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The Unexpected Moment That Taught Elder Gong the Eternal Importance of Learning: "You Want to Know How My Son Died, Don't You?"

“For me, looking backward from the future is a remembrance of things to come,” Elder Gong said. “It is an invitation to prepare now for a future that will be here tomorrow."

During a recent flight from Salt Lake City to New York City, Elder Gerrit W. Gong of the Quorum of the Twelve Apostles had a last-minute seat assignment change.

“In this case, perhaps not without purpose,” he recalled during a campus devotional at Brigham Young University on Oct. 16.

When he asked his new seat companion whether she was traveling to New York or the plane’s final destination of Milan, Italy, their conversation began to take off.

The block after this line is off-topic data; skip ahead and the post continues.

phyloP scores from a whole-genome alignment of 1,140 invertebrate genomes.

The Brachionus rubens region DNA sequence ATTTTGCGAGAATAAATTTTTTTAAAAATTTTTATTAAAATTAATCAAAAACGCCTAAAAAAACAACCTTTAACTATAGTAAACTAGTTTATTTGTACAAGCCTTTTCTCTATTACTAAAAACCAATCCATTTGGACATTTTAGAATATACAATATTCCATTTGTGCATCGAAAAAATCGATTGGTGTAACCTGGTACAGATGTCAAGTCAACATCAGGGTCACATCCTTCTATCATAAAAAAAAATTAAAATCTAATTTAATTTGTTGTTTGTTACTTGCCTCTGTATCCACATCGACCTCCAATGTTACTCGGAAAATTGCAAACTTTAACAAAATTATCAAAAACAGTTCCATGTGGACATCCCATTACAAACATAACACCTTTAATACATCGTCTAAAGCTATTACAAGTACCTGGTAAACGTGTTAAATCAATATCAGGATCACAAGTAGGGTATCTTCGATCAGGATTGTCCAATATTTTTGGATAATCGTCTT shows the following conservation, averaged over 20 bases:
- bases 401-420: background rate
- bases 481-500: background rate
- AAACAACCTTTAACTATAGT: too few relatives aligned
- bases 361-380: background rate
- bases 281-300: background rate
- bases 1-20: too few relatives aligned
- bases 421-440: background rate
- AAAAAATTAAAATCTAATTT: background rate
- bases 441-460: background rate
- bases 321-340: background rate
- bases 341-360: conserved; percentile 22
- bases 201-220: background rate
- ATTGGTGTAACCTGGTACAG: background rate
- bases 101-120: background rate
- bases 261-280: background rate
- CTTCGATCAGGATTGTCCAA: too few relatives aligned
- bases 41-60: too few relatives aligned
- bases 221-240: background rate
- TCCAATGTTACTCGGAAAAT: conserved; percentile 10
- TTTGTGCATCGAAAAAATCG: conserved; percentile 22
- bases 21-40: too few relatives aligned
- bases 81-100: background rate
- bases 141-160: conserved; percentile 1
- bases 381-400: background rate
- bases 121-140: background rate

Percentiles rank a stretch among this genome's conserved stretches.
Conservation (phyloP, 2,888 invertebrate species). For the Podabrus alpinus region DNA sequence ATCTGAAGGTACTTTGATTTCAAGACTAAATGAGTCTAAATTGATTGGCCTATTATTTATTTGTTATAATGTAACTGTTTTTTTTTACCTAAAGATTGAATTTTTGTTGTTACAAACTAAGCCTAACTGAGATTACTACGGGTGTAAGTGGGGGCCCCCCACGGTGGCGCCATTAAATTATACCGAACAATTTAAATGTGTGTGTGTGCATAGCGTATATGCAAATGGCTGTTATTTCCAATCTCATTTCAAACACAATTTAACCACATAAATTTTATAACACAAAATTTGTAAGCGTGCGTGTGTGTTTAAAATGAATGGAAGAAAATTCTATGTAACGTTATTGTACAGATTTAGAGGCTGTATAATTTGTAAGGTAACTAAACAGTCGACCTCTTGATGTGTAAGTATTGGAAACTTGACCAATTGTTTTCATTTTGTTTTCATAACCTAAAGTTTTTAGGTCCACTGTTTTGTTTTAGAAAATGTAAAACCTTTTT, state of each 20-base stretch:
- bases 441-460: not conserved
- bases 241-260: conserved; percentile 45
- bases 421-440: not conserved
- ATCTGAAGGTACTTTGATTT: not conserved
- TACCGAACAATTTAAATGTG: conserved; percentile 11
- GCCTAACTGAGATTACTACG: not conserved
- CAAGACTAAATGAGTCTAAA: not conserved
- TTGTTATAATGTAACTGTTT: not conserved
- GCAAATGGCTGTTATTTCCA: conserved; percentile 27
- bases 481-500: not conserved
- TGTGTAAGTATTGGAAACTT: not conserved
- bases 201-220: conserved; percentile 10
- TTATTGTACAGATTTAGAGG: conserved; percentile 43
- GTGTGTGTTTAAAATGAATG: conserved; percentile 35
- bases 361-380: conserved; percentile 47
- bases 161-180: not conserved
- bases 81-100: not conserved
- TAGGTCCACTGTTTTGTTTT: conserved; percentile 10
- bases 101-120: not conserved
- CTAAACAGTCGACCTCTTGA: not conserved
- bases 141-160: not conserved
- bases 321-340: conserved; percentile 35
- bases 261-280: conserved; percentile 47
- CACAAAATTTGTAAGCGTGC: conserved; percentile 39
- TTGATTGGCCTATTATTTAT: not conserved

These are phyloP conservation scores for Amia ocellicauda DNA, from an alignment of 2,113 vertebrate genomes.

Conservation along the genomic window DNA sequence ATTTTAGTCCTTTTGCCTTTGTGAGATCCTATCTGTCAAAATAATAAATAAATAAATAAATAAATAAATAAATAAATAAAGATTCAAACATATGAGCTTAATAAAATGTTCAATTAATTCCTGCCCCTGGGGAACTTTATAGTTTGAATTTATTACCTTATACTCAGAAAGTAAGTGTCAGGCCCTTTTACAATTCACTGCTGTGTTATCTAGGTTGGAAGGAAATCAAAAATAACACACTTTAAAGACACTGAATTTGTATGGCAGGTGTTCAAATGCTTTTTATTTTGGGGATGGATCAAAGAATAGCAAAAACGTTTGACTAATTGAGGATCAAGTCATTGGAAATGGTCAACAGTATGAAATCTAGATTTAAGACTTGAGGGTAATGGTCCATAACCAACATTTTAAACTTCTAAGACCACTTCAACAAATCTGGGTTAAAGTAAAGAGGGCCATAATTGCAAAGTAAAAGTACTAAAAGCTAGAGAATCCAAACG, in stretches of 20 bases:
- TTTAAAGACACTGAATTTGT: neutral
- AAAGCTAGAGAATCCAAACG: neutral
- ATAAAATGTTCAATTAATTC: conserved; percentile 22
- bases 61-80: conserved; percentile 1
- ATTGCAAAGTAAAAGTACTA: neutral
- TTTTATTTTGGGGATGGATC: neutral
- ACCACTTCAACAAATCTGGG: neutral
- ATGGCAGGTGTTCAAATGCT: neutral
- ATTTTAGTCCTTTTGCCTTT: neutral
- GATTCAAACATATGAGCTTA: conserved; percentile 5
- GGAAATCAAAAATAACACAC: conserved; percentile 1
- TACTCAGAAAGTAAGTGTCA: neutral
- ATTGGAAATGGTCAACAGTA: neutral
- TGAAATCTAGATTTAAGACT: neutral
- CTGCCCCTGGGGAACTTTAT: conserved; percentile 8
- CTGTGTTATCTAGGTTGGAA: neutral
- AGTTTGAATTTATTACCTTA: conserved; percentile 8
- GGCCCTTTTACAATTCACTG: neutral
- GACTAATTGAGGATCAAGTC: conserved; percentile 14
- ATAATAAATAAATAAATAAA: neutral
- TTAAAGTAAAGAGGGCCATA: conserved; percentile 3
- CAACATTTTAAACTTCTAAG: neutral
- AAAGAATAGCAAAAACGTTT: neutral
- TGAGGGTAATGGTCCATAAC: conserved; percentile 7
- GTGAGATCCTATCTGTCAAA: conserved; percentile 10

The woman had spent her life as a bilingual, bicultural Italian-English translator, and the two began to talk about Italian art and culture.

“As she queried me about Michelangelo, I remembered a BYU humanities class with Professor Todd Britsch,” Elder Gong said. “I was able to say that in Michelangelo’s statue the Pieta, the same piece of Carrara marble feels alive and lifeless at the same time.”

The woman sitting next to him agreed, and they began to talk about the Sistine Chapel — then Dante, and Shakespeare.

“Then something unexpected happened," he said. "Seemingly out of the blue, this good woman quietly asked, ‘You want to know how my son died, don’t you?’”

Lead image from Church News
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